The monetary economy of Carolingian Italy, c. 750-850

Lead Research Organisation: King's College London
Department Name: History


My intended doctoral research will consider the historical significance of Carolingian coinage in northern Italy between the Frankish invasion of Italy in 754 and the imperial coronation of Louis II in 855. During this period, the region between the Alps and Rome was subject to Carolingian rule as the Lombard kingdom and its institutions were gradually integrated into the Frankish realm. At the start of the period, the Lombard kingdom was strong and well organised with its own long-established numismatic traditions, as has been shown by Chris Wickham. From 781, Charlemagne's Capitulary of Mantua prompted a reform of Italian coinage, bringing it more closely in line with Carolingian monetary practices north of the Alps. This research presents a singular opportunity to study the impact of Carolingian monetisation and monetary culture on northern Italy, with the further possibility to consider the extent to which such practices were integrated into northern Italian society with resulting social and administrative changes. I suggest that in Italy coined money played a different role, being more about cultural and political statements than economic transactions, which has wide-reaching implications for our understanding of eighth- and ninth-century Italian society compared with contemporary northern Europe. It raises questions as to whether the latter was more monetised or commercialised, or whether we should be thinking of different models or forms of monetisation, perhaps reflecting differences in elite power and urban-rural relations.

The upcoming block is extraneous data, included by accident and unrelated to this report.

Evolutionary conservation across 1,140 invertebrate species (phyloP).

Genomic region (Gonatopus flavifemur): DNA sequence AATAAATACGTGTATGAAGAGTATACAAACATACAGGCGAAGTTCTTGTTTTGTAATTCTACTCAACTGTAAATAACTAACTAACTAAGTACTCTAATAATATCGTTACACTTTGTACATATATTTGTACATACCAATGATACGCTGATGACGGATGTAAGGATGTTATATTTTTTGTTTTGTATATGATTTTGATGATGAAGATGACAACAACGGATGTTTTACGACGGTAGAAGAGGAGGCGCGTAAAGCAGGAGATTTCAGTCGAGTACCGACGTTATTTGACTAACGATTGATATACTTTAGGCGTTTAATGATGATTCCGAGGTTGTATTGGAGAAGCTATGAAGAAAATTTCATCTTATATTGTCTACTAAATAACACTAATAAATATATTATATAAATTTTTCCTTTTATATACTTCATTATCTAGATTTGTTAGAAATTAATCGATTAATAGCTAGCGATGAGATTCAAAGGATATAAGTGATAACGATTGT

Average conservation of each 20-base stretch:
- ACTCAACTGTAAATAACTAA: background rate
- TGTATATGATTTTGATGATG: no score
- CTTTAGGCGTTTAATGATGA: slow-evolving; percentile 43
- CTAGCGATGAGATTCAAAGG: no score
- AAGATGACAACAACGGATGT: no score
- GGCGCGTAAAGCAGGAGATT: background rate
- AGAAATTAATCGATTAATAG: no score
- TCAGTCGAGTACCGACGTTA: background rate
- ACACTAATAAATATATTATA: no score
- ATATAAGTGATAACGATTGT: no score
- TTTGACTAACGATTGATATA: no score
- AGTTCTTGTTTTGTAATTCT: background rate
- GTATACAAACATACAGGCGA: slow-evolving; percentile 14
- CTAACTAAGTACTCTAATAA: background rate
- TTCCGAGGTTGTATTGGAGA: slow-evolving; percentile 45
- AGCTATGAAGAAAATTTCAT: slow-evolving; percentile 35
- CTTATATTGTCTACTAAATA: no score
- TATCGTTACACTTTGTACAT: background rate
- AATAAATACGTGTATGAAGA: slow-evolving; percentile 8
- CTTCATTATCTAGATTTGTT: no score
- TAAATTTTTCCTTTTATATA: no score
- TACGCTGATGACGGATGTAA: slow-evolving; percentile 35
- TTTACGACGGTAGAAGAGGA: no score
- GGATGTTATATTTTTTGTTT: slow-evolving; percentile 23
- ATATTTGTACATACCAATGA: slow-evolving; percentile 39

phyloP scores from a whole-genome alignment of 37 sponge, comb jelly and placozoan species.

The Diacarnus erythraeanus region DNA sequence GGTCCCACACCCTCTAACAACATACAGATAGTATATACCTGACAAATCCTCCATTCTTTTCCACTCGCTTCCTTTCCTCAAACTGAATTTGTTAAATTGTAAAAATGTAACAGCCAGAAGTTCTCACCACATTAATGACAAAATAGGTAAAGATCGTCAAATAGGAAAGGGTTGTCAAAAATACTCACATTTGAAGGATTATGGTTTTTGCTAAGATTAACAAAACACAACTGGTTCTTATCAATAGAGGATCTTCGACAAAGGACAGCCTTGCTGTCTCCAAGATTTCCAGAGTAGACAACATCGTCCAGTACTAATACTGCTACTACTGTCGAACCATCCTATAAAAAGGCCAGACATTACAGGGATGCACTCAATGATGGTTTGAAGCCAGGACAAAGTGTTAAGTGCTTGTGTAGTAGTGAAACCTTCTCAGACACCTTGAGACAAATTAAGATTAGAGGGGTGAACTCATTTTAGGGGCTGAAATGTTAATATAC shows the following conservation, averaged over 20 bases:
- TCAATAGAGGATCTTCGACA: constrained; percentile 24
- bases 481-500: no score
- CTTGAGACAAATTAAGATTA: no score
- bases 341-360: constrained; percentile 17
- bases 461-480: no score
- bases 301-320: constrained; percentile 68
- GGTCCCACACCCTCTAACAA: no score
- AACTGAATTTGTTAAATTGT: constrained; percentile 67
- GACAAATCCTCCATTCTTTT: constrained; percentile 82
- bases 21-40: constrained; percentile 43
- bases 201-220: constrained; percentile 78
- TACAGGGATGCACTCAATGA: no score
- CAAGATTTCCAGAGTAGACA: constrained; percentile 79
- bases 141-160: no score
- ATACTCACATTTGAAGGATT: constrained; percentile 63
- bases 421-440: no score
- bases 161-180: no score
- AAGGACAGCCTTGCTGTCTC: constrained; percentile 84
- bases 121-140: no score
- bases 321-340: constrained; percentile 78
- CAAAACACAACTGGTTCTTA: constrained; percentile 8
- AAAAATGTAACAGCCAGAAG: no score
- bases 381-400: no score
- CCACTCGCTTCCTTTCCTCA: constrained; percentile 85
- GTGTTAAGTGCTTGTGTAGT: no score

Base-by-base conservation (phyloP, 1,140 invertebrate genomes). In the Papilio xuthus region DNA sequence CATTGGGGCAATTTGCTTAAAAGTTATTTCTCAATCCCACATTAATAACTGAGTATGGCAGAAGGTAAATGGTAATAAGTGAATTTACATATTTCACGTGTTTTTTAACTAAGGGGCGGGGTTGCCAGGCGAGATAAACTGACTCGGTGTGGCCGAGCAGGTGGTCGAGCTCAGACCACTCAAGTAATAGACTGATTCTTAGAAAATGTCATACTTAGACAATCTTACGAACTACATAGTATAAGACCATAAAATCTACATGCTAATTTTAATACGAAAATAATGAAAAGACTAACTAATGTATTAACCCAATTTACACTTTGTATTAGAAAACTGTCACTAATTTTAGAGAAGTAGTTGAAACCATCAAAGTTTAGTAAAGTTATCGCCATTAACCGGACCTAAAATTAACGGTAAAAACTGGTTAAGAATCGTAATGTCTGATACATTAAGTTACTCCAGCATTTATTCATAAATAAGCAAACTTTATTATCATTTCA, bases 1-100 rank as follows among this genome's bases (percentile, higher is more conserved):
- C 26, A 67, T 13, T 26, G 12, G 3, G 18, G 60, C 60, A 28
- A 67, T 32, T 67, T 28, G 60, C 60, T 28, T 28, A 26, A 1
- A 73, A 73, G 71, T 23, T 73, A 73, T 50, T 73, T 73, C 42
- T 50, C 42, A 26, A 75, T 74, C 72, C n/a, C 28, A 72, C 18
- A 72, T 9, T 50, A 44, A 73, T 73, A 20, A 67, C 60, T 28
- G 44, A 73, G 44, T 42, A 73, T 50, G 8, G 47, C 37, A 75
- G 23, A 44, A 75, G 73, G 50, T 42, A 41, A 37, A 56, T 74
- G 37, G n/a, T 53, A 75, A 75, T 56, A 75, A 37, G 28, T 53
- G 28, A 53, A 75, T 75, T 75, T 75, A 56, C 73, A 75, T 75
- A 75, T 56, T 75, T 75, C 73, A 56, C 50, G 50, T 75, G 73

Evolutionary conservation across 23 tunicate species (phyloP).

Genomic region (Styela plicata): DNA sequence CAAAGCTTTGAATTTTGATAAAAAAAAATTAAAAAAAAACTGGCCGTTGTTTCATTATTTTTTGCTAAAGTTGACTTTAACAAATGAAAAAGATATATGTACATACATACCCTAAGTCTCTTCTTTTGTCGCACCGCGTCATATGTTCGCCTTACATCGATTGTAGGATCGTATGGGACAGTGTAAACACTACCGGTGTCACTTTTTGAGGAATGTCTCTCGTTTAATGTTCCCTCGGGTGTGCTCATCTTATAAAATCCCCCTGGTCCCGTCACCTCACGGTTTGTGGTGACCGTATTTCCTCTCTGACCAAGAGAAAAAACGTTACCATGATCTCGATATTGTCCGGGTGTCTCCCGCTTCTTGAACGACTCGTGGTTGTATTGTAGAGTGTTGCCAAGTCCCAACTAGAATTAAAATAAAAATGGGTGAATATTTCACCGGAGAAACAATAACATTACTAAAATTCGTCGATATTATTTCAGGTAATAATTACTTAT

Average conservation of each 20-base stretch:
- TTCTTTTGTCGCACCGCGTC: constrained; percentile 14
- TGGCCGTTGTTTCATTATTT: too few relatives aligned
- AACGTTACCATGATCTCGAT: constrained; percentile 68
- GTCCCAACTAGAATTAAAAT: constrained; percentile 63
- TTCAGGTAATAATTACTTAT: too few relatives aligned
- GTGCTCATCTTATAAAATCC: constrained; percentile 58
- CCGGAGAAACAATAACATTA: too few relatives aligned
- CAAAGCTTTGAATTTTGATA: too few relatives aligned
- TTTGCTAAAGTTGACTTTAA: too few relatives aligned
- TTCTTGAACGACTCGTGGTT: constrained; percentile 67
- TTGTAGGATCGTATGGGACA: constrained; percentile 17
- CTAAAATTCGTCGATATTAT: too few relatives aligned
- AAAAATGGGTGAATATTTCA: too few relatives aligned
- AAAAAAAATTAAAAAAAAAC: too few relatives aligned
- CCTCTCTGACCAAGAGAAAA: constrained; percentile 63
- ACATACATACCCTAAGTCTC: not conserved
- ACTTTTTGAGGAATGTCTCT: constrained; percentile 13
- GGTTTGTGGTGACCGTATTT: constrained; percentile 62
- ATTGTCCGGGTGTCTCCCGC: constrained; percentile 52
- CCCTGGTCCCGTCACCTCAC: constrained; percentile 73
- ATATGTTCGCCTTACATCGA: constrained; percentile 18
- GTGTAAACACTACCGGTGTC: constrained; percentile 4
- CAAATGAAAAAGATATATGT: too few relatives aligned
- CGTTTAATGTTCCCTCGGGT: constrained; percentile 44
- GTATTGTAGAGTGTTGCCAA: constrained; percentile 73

The historiography of coinage in eighth- and ninth-century Italy has, perhaps unsurprisingly, been dominated by Italian scholars, such as Alessia Rovelli, Ermanno Arslan, Lucia Travaini, and Andrea Saccoli. These studies have tended to isolate regions and studying them on a micro-scale. I suggest a more comparative approach, looking at the monetary economy of Italy during this period from the broader perspective of the Carolingian monetary tradition. Wider studies such as Philip Grierson and Mark Blackburns's Medieval European Coinage vol. 1 demonstrate the benefits of this approach by situating the coinage in a broader early medieval context.
At the heart of the proposed study lies a paradox posed by the surviving body of evidence: although the documentary evidence would suggest that coin-use was prevalent, the archaeological record supports the altogether different conclusion that coin-use in Northern Italy operated in a fundamentally different way to the rest of the Carolingian empire. Chronicles, saints' lives, and bureaucratic records of sale, exchange and rent all point to the presence of coins in everyday life across various strata of northern Italian society. Documentary sources explicitly identify the users of these coins and the transactions in which they were used, shedding light on interpersonal connections that existed behind the monetary economy. However, Carolingian denarii are remarkably rare compared to northern Europe in archaeological contexts. Used in conjunction with published archaeological reports of stratigraphic excavations in Italy and the resulting coin catalogues, I anticipate that this source base will yield the conclusion that coins were used as cultural and political tools more often than they were used as instruments of commerce.
Accordingly, the source base not only presents a promising case study in the wider debate on the degree to which early medieval Europe was monetized, but there is also the potential to focus on coinage as a vehicle for political and ideological communication or projection. Particularly after Charlemagne's imperial coronation in c. 800, the significance of Rome to Carolingian conceptions of authority and imperial self-representation is incontestable, but needs careful examination.


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